Data from the heart-centered, app-based study MyHeart Counts is now open for research. Scientists, cardiovascular health researchers and data miners will be able to use the de-identified data from the study's 50,000 participants to probe new questions, spot trends and add to the health insights gleaned from the project, which is now in its third year.
Introduced in 2015, the MyHeart Counts study is a first-of-its-kind cardiovascular health investigation and tool. Powered by Apple's ResearchKit platform, the app enables users to track their physical activity, in context with other heart health-related parameters, such as blood pressure.
Now, de-identified information from the first six months of the study will be available through a new MyHeart Counts data hub. The information includes daily activity levels, blood pressure, heart rate, as well as information participants chose to enter into the app such as genomic information (obtained through external sequencing services), blood lipid levels or more.
"Our hope here is that the dataset will be widely used," said Steve Hershman, PhD, director of mHealth in cardiovascular medicine. "I think it offers a unique perspective into heart health and into people's activity profiles, their sleep patterns, to some extent, their diets and medical histories."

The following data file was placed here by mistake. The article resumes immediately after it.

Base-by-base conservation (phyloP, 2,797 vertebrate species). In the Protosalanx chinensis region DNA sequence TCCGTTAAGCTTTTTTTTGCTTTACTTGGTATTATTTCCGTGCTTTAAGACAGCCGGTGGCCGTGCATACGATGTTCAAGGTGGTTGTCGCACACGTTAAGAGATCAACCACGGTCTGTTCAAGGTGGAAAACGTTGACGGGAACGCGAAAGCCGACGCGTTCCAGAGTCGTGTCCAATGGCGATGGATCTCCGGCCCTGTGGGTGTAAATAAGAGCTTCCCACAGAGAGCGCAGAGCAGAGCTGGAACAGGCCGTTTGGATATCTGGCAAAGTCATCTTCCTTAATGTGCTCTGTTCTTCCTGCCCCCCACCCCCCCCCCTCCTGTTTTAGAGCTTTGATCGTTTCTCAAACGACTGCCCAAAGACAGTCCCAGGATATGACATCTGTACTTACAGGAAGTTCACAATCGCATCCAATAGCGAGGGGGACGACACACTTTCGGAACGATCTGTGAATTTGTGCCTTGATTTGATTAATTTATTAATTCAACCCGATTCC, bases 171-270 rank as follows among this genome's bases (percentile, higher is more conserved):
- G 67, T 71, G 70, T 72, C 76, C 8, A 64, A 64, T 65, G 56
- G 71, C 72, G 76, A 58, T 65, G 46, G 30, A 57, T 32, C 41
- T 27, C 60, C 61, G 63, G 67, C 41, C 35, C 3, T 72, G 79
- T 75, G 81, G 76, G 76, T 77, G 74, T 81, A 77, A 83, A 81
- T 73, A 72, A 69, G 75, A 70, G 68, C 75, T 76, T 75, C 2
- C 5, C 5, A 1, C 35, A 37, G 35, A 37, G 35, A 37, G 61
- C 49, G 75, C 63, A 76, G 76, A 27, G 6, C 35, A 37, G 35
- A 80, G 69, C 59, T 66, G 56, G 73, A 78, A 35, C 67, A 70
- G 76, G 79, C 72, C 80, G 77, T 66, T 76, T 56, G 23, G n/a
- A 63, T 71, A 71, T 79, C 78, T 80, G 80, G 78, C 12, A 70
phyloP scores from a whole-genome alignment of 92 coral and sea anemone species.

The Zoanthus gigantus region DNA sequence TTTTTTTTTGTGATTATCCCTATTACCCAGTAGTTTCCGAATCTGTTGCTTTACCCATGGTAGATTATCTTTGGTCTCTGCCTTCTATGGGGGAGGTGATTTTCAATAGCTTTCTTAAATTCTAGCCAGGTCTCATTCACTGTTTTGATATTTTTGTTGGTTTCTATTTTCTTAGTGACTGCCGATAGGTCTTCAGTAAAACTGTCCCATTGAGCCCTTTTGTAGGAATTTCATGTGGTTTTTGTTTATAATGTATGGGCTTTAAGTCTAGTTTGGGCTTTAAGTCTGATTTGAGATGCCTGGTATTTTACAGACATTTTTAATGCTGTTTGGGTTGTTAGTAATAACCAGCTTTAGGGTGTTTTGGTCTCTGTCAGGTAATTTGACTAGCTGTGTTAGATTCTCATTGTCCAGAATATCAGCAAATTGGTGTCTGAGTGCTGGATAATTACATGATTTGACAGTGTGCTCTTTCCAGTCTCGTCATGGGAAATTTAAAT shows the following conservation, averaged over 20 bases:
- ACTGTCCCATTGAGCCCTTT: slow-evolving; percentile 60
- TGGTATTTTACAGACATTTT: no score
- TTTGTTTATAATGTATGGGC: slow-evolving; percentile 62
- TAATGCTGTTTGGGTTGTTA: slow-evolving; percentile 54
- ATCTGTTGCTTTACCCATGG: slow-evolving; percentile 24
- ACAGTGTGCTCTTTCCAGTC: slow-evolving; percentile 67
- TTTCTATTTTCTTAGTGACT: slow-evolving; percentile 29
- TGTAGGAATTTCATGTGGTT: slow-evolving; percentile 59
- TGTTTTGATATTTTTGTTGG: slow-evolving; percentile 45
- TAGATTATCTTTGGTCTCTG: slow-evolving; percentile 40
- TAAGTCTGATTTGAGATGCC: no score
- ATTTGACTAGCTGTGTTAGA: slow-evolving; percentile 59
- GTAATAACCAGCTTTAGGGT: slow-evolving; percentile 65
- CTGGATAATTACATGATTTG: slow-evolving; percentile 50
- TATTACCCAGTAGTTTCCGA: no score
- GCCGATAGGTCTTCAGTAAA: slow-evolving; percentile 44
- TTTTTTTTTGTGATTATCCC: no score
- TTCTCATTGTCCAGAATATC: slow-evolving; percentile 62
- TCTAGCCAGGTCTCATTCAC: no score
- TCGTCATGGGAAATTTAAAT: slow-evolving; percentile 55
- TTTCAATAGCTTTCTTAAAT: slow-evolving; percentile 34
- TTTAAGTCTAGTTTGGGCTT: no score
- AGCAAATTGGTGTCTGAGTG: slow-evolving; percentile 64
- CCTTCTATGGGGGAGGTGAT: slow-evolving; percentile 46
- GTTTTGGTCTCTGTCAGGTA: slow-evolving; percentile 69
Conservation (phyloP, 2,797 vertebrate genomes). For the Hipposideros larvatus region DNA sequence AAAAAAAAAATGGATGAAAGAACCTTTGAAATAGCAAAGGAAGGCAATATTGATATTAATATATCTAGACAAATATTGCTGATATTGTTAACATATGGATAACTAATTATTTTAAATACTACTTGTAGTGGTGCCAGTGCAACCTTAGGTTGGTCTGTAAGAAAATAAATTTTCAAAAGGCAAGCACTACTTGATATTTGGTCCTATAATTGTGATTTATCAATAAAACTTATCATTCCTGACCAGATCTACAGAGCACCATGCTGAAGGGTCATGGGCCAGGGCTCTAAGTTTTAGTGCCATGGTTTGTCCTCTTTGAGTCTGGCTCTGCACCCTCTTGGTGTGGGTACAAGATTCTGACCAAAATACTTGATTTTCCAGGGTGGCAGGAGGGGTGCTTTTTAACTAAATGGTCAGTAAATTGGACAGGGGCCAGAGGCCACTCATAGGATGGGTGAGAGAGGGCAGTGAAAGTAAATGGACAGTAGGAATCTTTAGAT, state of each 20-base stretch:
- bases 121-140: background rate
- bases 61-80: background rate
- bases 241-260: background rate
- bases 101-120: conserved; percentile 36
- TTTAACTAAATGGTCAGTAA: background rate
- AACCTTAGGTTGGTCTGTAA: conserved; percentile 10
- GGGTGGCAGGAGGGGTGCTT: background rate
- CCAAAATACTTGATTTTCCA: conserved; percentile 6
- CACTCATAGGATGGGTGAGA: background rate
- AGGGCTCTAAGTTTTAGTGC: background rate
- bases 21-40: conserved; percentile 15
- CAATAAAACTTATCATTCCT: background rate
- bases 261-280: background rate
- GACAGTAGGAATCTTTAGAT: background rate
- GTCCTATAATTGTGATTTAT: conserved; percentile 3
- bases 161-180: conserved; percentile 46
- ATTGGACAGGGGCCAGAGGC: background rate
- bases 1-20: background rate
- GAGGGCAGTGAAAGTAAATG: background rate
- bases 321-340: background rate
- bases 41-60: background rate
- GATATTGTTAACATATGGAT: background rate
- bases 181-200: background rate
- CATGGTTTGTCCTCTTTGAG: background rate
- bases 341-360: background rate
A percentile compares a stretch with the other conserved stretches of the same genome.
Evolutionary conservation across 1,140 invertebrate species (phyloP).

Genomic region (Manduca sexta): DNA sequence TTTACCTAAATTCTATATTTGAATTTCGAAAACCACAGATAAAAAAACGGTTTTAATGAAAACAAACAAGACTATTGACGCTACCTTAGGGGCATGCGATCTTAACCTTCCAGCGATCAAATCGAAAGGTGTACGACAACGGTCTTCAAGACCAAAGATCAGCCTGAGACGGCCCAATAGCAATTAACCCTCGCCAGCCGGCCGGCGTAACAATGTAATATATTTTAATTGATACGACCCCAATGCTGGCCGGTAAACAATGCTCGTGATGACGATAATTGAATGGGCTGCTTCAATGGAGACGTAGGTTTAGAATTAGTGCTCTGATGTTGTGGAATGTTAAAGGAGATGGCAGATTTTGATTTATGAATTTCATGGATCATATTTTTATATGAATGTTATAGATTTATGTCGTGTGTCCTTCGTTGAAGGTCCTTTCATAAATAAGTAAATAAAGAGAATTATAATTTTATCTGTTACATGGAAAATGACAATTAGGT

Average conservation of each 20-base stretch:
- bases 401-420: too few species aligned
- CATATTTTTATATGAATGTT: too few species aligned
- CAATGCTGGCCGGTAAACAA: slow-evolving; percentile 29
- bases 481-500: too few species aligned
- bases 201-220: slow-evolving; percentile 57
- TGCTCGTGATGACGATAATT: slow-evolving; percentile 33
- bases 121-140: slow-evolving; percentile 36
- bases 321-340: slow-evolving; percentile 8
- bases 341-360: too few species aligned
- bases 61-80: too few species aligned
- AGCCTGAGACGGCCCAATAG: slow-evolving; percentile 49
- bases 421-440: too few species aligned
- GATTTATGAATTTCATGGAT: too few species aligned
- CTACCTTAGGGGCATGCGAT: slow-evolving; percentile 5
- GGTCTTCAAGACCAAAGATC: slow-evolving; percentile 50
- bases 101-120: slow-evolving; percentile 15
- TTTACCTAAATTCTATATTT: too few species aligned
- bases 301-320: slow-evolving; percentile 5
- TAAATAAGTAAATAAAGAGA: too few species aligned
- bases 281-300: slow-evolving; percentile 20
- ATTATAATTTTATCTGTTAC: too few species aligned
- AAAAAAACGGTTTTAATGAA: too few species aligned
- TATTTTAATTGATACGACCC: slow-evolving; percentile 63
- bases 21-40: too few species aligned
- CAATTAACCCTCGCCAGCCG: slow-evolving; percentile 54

The data is open to any qualified researcher who agrees to the conditions for use (a series of pledges to act ethically in using the data). "We want it to be for academics, sure, but really we want it to be accessible to anyone with an interesting question - that could be a Professor of Computer Science from Florence or a high school student from Idaho," said Euan Ashley, MD, DPhil.
To access the portal, users must register through Synapse and fill out an application before getting the green light for data use.
A paper detailing the MyHeart Counts data and portal appears April 11 in Nature Scientific Data. Hershman is the first author of the study and Ashley is the senior author.
As part of the movement toward open access, big databases like MyHeart Counts are increasingly being made accessible to researchers not related to the study, Ashley said.
And it's not just the researchers who are excited about the idea.
"Almost all of the participants in MyHeart Counts chose the option to share their data widely, rather than just with Stanford researchers," said Ashley. "I think if participants are taking the time to join our study, they really want it to have the maximum benefit to health research and society."
Photo by Norbert von der Groeben